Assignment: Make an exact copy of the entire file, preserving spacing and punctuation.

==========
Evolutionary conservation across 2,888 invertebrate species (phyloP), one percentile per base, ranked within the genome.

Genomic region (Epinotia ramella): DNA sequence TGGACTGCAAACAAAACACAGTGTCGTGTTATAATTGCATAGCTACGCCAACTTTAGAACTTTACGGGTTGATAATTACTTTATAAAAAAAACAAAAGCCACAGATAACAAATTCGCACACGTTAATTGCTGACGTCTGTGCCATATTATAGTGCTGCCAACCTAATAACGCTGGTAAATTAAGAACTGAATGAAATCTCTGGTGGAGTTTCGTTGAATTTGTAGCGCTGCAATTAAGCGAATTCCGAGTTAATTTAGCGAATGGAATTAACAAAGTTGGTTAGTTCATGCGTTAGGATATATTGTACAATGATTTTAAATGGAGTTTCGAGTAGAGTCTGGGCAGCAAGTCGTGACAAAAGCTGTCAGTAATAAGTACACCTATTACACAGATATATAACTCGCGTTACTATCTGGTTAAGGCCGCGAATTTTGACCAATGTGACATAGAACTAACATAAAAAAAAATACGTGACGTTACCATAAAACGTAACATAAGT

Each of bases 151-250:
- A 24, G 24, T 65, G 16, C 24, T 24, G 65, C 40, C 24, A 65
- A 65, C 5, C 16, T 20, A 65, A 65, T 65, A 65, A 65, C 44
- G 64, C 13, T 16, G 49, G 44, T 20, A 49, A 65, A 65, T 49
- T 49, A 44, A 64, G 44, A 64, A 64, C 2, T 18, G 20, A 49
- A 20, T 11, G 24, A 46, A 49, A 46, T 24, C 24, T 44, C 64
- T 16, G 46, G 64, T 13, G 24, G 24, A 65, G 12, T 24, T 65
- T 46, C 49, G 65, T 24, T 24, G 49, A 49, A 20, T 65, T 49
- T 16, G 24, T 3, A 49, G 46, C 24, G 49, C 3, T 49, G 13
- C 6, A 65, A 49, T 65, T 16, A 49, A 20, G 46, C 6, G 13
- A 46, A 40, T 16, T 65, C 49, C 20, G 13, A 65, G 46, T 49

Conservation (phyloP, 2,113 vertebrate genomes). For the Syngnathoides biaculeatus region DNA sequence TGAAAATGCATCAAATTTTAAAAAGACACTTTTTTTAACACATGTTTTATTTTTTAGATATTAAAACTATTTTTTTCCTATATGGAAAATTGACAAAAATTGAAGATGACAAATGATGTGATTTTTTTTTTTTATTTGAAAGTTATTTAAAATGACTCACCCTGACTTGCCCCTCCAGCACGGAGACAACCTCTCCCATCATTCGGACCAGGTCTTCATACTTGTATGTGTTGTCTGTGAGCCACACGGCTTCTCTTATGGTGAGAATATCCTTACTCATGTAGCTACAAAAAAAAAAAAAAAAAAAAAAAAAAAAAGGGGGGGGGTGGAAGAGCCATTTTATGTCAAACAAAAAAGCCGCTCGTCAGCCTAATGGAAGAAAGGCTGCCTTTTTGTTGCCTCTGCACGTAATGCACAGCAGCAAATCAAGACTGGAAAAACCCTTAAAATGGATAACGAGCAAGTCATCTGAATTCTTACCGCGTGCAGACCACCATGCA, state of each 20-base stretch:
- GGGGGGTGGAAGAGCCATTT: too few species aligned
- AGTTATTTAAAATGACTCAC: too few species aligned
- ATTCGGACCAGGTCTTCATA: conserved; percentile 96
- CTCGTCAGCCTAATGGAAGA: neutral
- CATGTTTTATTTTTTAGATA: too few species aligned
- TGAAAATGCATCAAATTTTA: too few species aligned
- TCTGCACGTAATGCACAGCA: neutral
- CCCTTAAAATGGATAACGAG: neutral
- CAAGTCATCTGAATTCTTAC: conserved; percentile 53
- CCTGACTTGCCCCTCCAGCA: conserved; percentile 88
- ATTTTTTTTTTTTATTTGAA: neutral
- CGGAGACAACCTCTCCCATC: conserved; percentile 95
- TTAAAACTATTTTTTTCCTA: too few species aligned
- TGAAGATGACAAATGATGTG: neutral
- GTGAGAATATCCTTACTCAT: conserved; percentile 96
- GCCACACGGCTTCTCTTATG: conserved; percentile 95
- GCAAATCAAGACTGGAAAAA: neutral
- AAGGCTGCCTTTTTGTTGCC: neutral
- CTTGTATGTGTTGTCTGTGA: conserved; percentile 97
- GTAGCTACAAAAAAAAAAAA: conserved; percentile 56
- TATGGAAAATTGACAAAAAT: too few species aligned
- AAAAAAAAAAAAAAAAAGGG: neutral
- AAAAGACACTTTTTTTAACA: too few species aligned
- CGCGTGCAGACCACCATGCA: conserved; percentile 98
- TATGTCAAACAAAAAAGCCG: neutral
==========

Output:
Evolutionary conservation across 2,888 invertebrate species (phyloP), one percentile per base, ranked within the genome.

Genomic region (Epinotia ramella): DNA sequence TGGACTGCAAACAAAACACAGTGTCGTGTTATAATTGCATAGCTACGCCAACTTTAGAACTTTACGGGTTGATAATTACTTTATAAAAAAAACAAAAGCCACAGATAACAAATTCGCACACGTTAATTGCTGACGTCTGTGCCATATTATAGTGCTGCCAACCTAATAACGCTGGTAAATTAAGAACTGAATGAAATCTCTGGTGGAGTTTCGTTGAATTTGTAGCGCTGCAATTAAGCGAATTCCGAGTTAATTTAGCGAATGGAATTAACAAAGTTGGTTAGTTCATGCGTTAGGATATATTGTACAATGATTTTAAATGGAGTTTCGAGTAGAGTCTGGGCAGCAAGTCGTGACAAAAGCTGTCAGTAATAAGTACACCTATTACACAGATATATAACTCGCGTTACTATCTGGTTAAGGCCGCGAATTTTGACCAATGTGACATAGAACTAACATAAAAAAAAATACGTGACGTTACCATAAAACGTAACATAAGT

Each of bases 151-250:
- A 24, G 24, T 65, G 16, C 24, T 24, G 65, C 40, C 24, A 65
- A 65, C 5, C 16, T 20, A 65, A 65, T 65, A 65, A 65, C 44
- G 64, C 13, T 16, G 49, G 44, T 20, A 49, A 65, A 65, T 49
- T 49, A 44, A 64, G 44, A 64, A 64, C 2, T 18, G 20, A 49
- A 20, T 11, G 24, A 46, A 49, A 46, T 24, C 24, T 44, C 64
- T 16, G 46, G 64, T 13, G 24, G 24, A 65, G 12, T 24, T 65
- T 46, C 49, G 65, T 24, T 24, G 49, A 49, A 20, T 65, T 49
- T 16, G 24, T 3, A 49, G 46, C 24, G 49, C 3, T 49, G 13
- C 6, A 65, A 49, T 65, T 16, A 49, A 20, G 46, C 6, G 13
- A 46, A 40, T 16, T 65, C 49, C 20, G 13, A 65, G 46, T 49

Conservation (phyloP, 2,113 vertebrate genomes). For the Syngnathoides biaculeatus region DNA sequence TGAAAATGCATCAAATTTTAAAAAGACACTTTTTTTAACACATGTTTTATTTTTTAGATATTAAAACTATTTTTTTCCTATATGGAAAATTGACAAAAATTGAAGATGACAAATGATGTGATTTTTTTTTTTTATTTGAAAGTTATTTAAAATGACTCACCCTGACTTGCCCCTCCAGCACGGAGACAACCTCTCCCATCATTCGGACCAGGTCTTCATACTTGTATGTGTTGTCTGTGAGCCACACGGCTTCTCTTATGGTGAGAATATCCTTACTCATGTAGCTACAAAAAAAAAAAAAAAAAAAAAAAAAAAAAGGGGGGGGGTGGAAGAGCCATTTTATGTCAAACAAAAAAGCCGCTCGTCAGCCTAATGGAAGAAAGGCTGCCTTTTTGTTGCCTCTGCACGTAATGCACAGCAGCAAATCAAGACTGGAAAAACCCTTAAAATGGATAACGAGCAAGTCATCTGAATTCTTACCGCGTGCAGACCACCATGCA, state of each 20-base stretch:
- GGGGGGTGGAAGAGCCATTT: too few species aligned
- AGTTATTTAAAATGACTCAC: too few species aligned
- ATTCGGACCAGGTCTTCATA: conserved; percentile 96
- CTCGTCAGCCTAATGGAAGA: neutral
- CATGTTTTATTTTTTAGATA: too few species aligned
- TGAAAATGCATCAAATTTTA: too few species aligned
- TCTGCACGTAATGCACAGCA: neutral
- CCCTTAAAATGGATAACGAG: neutral
- CAAGTCATCTGAATTCTTAC: conserved; percentile 53
- CCTGACTTGCCCCTCCAGCA: conserved; percentile 88
- ATTTTTTTTTTTTATTTGAA: neutral
- CGGAGACAACCTCTCCCATC: conserved; percentile 95
- TTAAAACTATTTTTTTCCTA: too few species aligned
- TGAAGATGACAAATGATGTG: neutral
- GTGAGAATATCCTTACTCAT: conserved; percentile 96
- GCCACACGGCTTCTCTTATG: conserved; percentile 95
- GCAAATCAAGACTGGAAAAA: neutral
- AAGGCTGCCTTTTTGTTGCC: neutral
- CTTGTATGTGTTGTCTGTGA: conserved; percentile 97
- GTAGCTACAAAAAAAAAAAA: conserved; percentile 56
- TATGGAAAATTGACAAAAAT: too few species aligned
- AAAAAAAAAAAAAAAAAGGG: neutral
- AAAAGACACTTTTTTTAACA: too few species aligned
- CGCGTGCAGACCACCATGCA: conserved; percentile 98
- TATGTCAAACAAAAAAGCCG: neutral